Sending Office: Honorable Gwen Moore
Endorsed by: National Council for Behavioral Health, Black Women for Positive Change, Bazelon Center for Mental Health Law
Please join me in cosponsoring legislation to provide grants to support effective and much needed de-escalation training to a wide range of community stakeholders that can help reduce conflict and prevent violence.
As many of our communities struggle with how to respond to violence, it is critical that we consider ways to increase the use of tools such as de-escalation that can help prevent conflicts in the first place. Unfortunately, access to such training is limited
although the benefits can be enormous. While much attention has been placed on increasing such training for law enforcement, it ignores the impact that sharing those skills with a broader range of community stakeholders, including teachers and others, could
The bill would establish a program to allow eligible entities such as churches, schools, community colleges, or state and local governments to provide de-escalation training to targeted groups, including at risk youth. This training would be culturally
competent, emphasize verbal and physical tactics to minimize the need for the use of force, and utilize techniques that can be used by a wide range of audiences, including those with disabilities and behavioral health issues.
A section by section summary is included below.
For more information or to sign on as a cosponsor, please contact Chris Goldson in my office at 202 225-4572 or firstname.lastname@example.org.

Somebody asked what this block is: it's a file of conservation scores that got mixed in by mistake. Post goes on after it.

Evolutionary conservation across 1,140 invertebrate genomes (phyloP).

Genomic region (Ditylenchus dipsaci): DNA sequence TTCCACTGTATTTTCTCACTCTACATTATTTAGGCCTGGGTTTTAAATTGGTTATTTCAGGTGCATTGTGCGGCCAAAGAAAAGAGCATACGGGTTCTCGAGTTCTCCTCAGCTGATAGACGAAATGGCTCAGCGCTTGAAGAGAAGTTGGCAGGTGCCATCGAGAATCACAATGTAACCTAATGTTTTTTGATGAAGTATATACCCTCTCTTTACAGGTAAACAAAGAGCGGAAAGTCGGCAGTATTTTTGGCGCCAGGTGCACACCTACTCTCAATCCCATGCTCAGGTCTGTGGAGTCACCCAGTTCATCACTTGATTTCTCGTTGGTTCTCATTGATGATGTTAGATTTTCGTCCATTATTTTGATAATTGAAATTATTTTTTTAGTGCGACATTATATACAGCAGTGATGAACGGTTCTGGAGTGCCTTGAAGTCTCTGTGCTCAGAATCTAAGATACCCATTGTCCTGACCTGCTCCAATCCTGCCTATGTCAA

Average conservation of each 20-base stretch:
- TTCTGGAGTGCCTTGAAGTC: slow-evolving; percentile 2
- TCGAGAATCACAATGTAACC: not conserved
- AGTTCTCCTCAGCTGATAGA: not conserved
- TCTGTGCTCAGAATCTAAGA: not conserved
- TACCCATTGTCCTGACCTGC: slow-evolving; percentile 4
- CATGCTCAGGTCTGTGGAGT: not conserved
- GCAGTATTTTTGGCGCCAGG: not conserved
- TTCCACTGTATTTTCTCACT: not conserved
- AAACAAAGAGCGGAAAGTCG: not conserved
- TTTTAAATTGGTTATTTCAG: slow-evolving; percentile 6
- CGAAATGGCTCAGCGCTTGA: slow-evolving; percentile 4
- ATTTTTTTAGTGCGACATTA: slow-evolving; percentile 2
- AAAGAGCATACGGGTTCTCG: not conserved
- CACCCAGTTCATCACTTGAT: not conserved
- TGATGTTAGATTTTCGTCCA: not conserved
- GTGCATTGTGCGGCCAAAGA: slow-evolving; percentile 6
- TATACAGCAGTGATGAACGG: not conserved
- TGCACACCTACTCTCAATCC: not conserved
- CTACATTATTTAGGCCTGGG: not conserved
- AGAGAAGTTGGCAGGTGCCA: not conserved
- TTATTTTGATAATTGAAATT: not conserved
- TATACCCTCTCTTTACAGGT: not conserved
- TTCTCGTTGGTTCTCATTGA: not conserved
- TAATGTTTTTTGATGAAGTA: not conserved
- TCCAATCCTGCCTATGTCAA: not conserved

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Section by Section Summary
Section 1: Short Title
National De-Escalation of Violence and Community Safety Training Act of 2019
Section 2: Definitions
Defines key terms including “at risk youth,” “racial reconciliation,” and “implicit bias.”
Section 3: Training Standards
Requires HHS to set standards regarding the types of de-escalation training that would be eligible for grant funding under the bill. In developing these standards, HHS would have to seek input from community and other stakeholders, including law enforcement,
tribes, and health care professionals.
Section 4: Advisory Board
This section would create an Advisory Board to help HHS develop the training standards and grant guidance to ensure they meet key criteria, including whether they reflect the latest evidence based practices and techniques, effectively promote alternatives
to the use of force, and the extent to which they address and effectively take into consideration the role of implicit bias, cultural competency, and the intersection of race and policing.
The section would lay out the roles and responsibility of the Board as well as the selection of its membership.
Section 5: Grants
The bill would authorize $100 million annually for grants to eligible entities to provide de-escalation training. Eligible Entities would include state or local government, nonprofit organization, faith institutions, institutions of higher education, and
- Grantees would be encouraged to target training to teachers, educators, bus drivers, school administrators, citizens returning from prison, health care professionals, groups dedicated to violence prevention, ex-gang members, and youth age 18-24, among others.
Of that amount, $10 million shall be for tribal organizations.
Reauthorizes the Mental Health First Aid program at $21.9 million annually through FY 2025. Mental Health First Aid is an evidenced-based program that teaches ordinary people how to identify, understand, and respond to the signs of mental illness and substance
use disorder. SAMHSA has funded these trainings since FY 2014 to train school personnel including teachers, counselors and principals. The focus was later expanded to include organizations such as
Catholic Charities, YWCA, YMCA, Boy Scout and Girl Scout leaders, and community colleges.
In its last reauthorization, Congress added language emphasizing de-escalation training and techniques.
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